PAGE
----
Pokemon Go doubts lower Nintendo sharesNintendo posted its worst drop in 26 years Monday after the company poured cold water on the notion that the explosive popularity of Pokemon Go would translate into steady profits. Unfortunately for investors, the worst may be yet to come.
The Kyoto-based firm was valued at 109 times projected net income after Monday’s plunge, or more than 6 times the average for the Nikkei 225 Index. The company has already said it doesn’t expect Pokemon Go will yield enough profit to increase its earnings outlook for the fiscal year.
Nintendo, scheduled to report first-quarter results Wednesday, would have to deliver annual net income of about 200 billion yen ($2 billion) to justify its market value at yesterday’s close, based on the profit multiples of Japan’s blue chips.
But the company is only forecasting 35 billion yen this year, and analysts project the number will be about 30 billion. The last time Nintendo earned the kind of income merited by its current market capitalization was in 2009, when the Wii and DS game systems were both chart-topping hits and profit peaked at 279 billion yen.
“Dream on if you think they’ll hit that again,” said Amir Anvarzadeh, Singapore-based head of Japanese equity sales at BGC Partners.
Pokemon Go debuted after the latest quarter ended and won’t have a measurable impact on the results. Nintendo is projected to show a net loss of 8.9 billion yen for the period, as a stronger yen took a bite out of earnings overseas. When the company reports results, the focus for investors will be whether the game’s success will deliver enough lift to boost its profit forecast.
On Friday, hours after its Japan debut, the Kyoto-based company said its financial impact will be “limited” and that the annual outlook won’t be adjusted, triggering Monday’s share slide. The challenge now will be convincing investors the success of Pokemon Go can be a revenue-generating model for as-yet-unreleased mobile games, especially ones that feature its popular Super Mario and Zelda characters.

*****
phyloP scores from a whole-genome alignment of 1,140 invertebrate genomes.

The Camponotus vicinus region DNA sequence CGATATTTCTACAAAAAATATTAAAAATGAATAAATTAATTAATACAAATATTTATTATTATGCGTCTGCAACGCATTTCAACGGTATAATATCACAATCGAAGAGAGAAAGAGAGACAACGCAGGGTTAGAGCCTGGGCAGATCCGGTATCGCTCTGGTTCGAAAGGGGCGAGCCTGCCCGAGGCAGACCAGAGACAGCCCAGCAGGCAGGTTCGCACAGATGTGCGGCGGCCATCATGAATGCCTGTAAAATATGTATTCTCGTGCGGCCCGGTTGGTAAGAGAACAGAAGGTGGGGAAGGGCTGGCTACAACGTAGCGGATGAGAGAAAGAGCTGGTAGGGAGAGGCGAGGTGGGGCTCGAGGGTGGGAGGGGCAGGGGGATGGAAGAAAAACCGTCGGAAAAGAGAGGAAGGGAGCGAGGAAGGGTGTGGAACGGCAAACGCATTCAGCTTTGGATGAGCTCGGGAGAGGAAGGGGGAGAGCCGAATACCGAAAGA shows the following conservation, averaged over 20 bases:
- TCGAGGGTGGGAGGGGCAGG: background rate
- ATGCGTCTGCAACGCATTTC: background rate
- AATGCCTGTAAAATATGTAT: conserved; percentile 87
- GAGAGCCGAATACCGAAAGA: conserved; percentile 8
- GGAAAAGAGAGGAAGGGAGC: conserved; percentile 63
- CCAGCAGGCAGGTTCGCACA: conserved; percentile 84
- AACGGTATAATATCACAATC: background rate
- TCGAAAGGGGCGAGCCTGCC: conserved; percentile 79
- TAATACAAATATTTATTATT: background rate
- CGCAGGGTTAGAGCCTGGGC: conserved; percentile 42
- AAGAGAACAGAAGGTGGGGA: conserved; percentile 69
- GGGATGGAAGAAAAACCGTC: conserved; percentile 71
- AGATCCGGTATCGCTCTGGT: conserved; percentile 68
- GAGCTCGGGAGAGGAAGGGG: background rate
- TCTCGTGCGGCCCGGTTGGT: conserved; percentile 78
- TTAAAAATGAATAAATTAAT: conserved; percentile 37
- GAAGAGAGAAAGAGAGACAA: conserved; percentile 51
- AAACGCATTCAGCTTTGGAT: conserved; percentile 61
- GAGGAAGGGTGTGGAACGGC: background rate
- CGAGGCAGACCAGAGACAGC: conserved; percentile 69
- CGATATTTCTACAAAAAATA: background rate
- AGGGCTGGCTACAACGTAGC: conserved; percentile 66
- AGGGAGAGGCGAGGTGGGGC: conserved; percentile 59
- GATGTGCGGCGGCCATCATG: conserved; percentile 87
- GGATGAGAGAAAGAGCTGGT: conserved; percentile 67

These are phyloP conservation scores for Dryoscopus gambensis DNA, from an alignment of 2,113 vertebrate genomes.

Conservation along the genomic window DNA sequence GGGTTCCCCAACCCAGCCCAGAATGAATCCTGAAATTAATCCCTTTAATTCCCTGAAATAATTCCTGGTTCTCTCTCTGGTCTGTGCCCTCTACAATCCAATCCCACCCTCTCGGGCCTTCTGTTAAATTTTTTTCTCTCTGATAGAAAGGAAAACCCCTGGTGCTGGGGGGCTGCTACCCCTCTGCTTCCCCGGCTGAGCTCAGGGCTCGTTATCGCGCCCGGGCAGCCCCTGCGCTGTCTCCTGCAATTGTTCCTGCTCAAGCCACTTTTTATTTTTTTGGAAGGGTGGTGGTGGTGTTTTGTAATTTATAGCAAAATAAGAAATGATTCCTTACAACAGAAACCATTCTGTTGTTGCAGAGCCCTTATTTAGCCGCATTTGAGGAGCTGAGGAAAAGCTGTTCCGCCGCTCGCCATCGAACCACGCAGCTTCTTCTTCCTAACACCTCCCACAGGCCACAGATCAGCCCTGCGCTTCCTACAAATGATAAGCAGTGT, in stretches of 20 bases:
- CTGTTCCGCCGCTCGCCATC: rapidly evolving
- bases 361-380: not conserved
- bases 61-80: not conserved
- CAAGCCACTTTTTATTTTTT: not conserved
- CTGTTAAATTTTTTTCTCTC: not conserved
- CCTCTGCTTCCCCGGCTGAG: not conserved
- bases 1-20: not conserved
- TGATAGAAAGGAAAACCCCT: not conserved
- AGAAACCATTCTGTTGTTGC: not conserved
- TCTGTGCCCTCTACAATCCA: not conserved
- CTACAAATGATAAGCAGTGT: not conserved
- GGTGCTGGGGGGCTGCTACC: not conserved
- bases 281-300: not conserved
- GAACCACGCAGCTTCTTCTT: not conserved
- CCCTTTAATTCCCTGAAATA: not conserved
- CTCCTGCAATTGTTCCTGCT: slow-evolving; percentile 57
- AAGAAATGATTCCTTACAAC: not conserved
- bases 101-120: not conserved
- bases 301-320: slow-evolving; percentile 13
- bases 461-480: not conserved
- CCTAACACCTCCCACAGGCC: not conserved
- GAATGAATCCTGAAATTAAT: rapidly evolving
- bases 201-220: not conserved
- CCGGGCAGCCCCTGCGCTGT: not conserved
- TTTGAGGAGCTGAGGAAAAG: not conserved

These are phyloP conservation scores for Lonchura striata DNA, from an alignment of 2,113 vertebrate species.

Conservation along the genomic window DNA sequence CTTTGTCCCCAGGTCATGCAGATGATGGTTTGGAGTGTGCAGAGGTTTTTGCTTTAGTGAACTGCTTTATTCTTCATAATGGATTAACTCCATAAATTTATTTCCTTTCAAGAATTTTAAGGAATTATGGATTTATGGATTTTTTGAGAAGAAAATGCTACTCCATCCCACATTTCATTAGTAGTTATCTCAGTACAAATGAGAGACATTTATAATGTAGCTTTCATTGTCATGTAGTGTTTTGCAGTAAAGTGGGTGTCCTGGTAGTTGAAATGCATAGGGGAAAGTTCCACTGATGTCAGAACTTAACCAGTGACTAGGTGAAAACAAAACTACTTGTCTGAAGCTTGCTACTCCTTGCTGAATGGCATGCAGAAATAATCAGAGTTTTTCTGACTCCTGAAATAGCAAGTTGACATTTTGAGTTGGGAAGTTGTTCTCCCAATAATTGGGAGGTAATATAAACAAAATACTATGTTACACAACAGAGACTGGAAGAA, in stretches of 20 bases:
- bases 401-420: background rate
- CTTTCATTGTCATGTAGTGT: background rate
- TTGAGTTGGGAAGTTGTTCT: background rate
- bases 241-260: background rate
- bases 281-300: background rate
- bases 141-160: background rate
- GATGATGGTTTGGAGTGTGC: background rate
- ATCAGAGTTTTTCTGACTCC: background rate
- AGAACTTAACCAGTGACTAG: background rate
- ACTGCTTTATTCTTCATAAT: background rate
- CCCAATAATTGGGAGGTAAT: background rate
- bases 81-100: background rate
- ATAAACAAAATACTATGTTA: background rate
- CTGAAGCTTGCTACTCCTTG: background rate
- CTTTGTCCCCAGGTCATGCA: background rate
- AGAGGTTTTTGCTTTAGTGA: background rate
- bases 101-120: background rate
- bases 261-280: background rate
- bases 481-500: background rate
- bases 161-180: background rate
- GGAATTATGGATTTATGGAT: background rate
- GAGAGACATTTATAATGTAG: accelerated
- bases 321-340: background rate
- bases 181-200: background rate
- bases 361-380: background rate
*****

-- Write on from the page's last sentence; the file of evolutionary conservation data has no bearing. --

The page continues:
“The important thing is for Nintendo, by itself, to develop and then operate a game which uses its characters,” said analyst Eiji Maeda of SMBC Nikko Securities. “If the first quarter is good or bad, it doesn’t matter. It won’t move the share price. We will only see impact from the second quarter.”
Nintendo’s results for the first quarter, which ended in June, will also shed light on the company’s sale of a controlling stake in the Seattle Mariners baseball team, which valued the club at $1.4 billion. The dollar has depreciated more than 4 percent against the yen since the deal was announced in late April.
One reason why the benefits from Pokemon Go are hard to quantify is the lack of clarity over how revenue is shared between the game’s producers - Niantic, Pokemon and Nintendo. Niantic, the app’s developer, collects proceeds from in-app purchases and pays about 30 percent to Apple and Google for selling through their app stores. Nintendo is an investor in Niantic and Pokemon, while Google also has a stake in Niantic, which used to be part of the search giant.
All told, roughly 13 percent of Pokemon Go sales should flow to Nintendo, according to an estimate by David Gibson, analyst at Macquarie Securities in Tokyo. If the game generates about 396 billion yen annually, that would add about 47 billion yen to Nintendo’s bottom line, he said. Bloomberg
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